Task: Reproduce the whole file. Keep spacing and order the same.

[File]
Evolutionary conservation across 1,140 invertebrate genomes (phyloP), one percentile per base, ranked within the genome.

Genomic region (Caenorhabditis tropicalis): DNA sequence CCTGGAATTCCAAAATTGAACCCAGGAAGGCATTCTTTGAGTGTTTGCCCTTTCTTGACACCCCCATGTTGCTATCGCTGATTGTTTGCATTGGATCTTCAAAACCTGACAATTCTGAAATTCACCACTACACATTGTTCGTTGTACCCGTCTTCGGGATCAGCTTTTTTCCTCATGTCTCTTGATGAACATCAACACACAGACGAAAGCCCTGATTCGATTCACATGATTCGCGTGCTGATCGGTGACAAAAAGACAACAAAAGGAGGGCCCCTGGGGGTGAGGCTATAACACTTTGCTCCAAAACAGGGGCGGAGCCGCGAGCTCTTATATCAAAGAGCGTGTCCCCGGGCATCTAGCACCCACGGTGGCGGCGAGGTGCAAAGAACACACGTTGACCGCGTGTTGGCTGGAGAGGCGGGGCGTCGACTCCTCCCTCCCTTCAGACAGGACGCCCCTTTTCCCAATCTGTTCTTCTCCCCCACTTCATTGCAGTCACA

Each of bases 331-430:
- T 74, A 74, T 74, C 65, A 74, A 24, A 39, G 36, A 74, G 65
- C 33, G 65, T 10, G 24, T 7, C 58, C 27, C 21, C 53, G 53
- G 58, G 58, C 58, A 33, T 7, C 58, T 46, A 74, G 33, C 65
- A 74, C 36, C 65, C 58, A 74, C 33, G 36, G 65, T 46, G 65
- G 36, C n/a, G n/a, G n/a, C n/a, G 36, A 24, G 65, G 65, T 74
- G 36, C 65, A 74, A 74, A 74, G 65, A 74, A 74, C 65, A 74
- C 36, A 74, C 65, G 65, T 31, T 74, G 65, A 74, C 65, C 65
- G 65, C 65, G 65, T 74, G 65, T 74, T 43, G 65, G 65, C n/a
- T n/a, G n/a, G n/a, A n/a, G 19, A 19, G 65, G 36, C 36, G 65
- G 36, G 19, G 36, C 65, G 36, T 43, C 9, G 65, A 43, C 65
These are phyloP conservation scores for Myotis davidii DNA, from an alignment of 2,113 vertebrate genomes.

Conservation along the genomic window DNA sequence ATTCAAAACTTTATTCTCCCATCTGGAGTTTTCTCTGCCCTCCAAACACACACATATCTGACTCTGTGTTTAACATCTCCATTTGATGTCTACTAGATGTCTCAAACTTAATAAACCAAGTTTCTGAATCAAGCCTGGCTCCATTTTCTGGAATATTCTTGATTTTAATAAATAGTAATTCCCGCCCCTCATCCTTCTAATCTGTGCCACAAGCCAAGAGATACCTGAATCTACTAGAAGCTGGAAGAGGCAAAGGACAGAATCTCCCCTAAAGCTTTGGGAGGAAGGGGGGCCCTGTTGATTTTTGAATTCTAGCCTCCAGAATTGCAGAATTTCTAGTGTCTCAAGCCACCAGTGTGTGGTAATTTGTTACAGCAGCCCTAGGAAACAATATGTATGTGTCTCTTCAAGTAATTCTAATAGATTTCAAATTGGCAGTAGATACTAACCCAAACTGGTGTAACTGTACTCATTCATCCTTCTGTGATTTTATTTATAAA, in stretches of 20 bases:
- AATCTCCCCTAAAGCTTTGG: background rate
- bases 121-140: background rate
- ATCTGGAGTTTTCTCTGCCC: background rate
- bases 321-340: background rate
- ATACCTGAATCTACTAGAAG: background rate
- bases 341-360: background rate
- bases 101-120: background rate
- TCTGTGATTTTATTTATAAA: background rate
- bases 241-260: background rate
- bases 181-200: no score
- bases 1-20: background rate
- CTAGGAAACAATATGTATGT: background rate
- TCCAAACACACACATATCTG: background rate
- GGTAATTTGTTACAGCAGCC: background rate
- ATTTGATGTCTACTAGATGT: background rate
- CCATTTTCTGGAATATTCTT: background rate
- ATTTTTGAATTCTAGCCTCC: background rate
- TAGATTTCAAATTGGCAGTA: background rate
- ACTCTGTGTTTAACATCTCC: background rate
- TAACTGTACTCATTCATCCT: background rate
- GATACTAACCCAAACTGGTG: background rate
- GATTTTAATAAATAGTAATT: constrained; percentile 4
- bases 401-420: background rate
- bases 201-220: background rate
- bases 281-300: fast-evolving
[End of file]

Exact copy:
Evolutionary conservation across 1,140 invertebrate genomes (phyloP), one percentile per base, ranked within the genome.

Genomic region (Caenorhabditis tropicalis): DNA sequence CCTGGAATTCCAAAATTGAACCCAGGAAGGCATTCTTTGAGTGTTTGCCCTTTCTTGACACCCCCATGTTGCTATCGCTGATTGTTTGCATTGGATCTTCAAAACCTGACAATTCTGAAATTCACCACTACACATTGTTCGTTGTACCCGTCTTCGGGATCAGCTTTTTTCCTCATGTCTCTTGATGAACATCAACACACAGACGAAAGCCCTGATTCGATTCACATGATTCGCGTGCTGATCGGTGACAAAAAGACAACAAAAGGAGGGCCCCTGGGGGTGAGGCTATAACACTTTGCTCCAAAACAGGGGCGGAGCCGCGAGCTCTTATATCAAAGAGCGTGTCCCCGGGCATCTAGCACCCACGGTGGCGGCGAGGTGCAAAGAACACACGTTGACCGCGTGTTGGCTGGAGAGGCGGGGCGTCGACTCCTCCCTCCCTTCAGACAGGACGCCCCTTTTCCCAATCTGTTCTTCTCCCCCACTTCATTGCAGTCACA

Each of bases 331-430:
- T 74, A 74, T 74, C 65, A 74, A 24, A 39, G 36, A 74, G 65
- C 33, G 65, T 10, G 24, T 7, C 58, C 27, C 21, C 53, G 53
- G 58, G 58, C 58, A 33, T 7, C 58, T 46, A 74, G 33, C 65
- A 74, C 36, C 65, C 58, A 74, C 33, G 36, G 65, T 46, G 65
- G 36, C n/a, G n/a, G n/a, C n/a, G 36, A 24, G 65, G 65, T 74
- G 36, C 65, A 74, A 74, A 74, G 65, A 74, A 74, C 65, A 74
- C 36, A 74, C 65, G 65, T 31, T 74, G 65, A 74, C 65, C 65
- G 65, C 65, G 65, T 74, G 65, T 74, T 43, G 65, G 65, C n/a
- T n/a, G n/a, G n/a, A n/a, G 19, A 19, G 65, G 36, C 36, G 65
- G 36, G 19, G 36, C 65, G 36, T 43, C 9, G 65, A 43, C 65
These are phyloP conservation scores for Myotis davidii DNA, from an alignment of 2,113 vertebrate genomes.

Conservation along the genomic window DNA sequence ATTCAAAACTTTATTCTCCCATCTGGAGTTTTCTCTGCCCTCCAAACACACACATATCTGACTCTGTGTTTAACATCTCCATTTGATGTCTACTAGATGTCTCAAACTTAATAAACCAAGTTTCTGAATCAAGCCTGGCTCCATTTTCTGGAATATTCTTGATTTTAATAAATAGTAATTCCCGCCCCTCATCCTTCTAATCTGTGCCACAAGCCAAGAGATACCTGAATCTACTAGAAGCTGGAAGAGGCAAAGGACAGAATCTCCCCTAAAGCTTTGGGAGGAAGGGGGGCCCTGTTGATTTTTGAATTCTAGCCTCCAGAATTGCAGAATTTCTAGTGTCTCAAGCCACCAGTGTGTGGTAATTTGTTACAGCAGCCCTAGGAAACAATATGTATGTGTCTCTTCAAGTAATTCTAATAGATTTCAAATTGGCAGTAGATACTAACCCAAACTGGTGTAACTGTACTCATTCATCCTTCTGTGATTTTATTTATAAA, in stretches of 20 bases:
- AATCTCCCCTAAAGCTTTGG: background rate
- bases 121-140: background rate
- ATCTGGAGTTTTCTCTGCCC: background rate
- bases 321-340: background rate
- ATACCTGAATCTACTAGAAG: background rate
- bases 341-360: background rate
- bases 101-120: background rate
- TCTGTGATTTTATTTATAAA: background rate
- bases 241-260: background rate
- bases 181-200: no score
- bases 1-20: background rate
- CTAGGAAACAATATGTATGT: background rate
- TCCAAACACACACATATCTG: background rate
- GGTAATTTGTTACAGCAGCC: background rate
- ATTTGATGTCTACTAGATGT: background rate
- CCATTTTCTGGAATATTCTT: background rate
- ATTTTTGAATTCTAGCCTCC: background rate
- TAGATTTCAAATTGGCAGTA: background rate
- ACTCTGTGTTTAACATCTCC: background rate
- TAACTGTACTCATTCATCCT: background rate
- GATACTAACCCAAACTGGTG: background rate
- GATTTTAATAAATAGTAATT: constrained; percentile 4
- bases 401-420: background rate
- bases 201-220: background rate
- bases 281-300: fast-evolving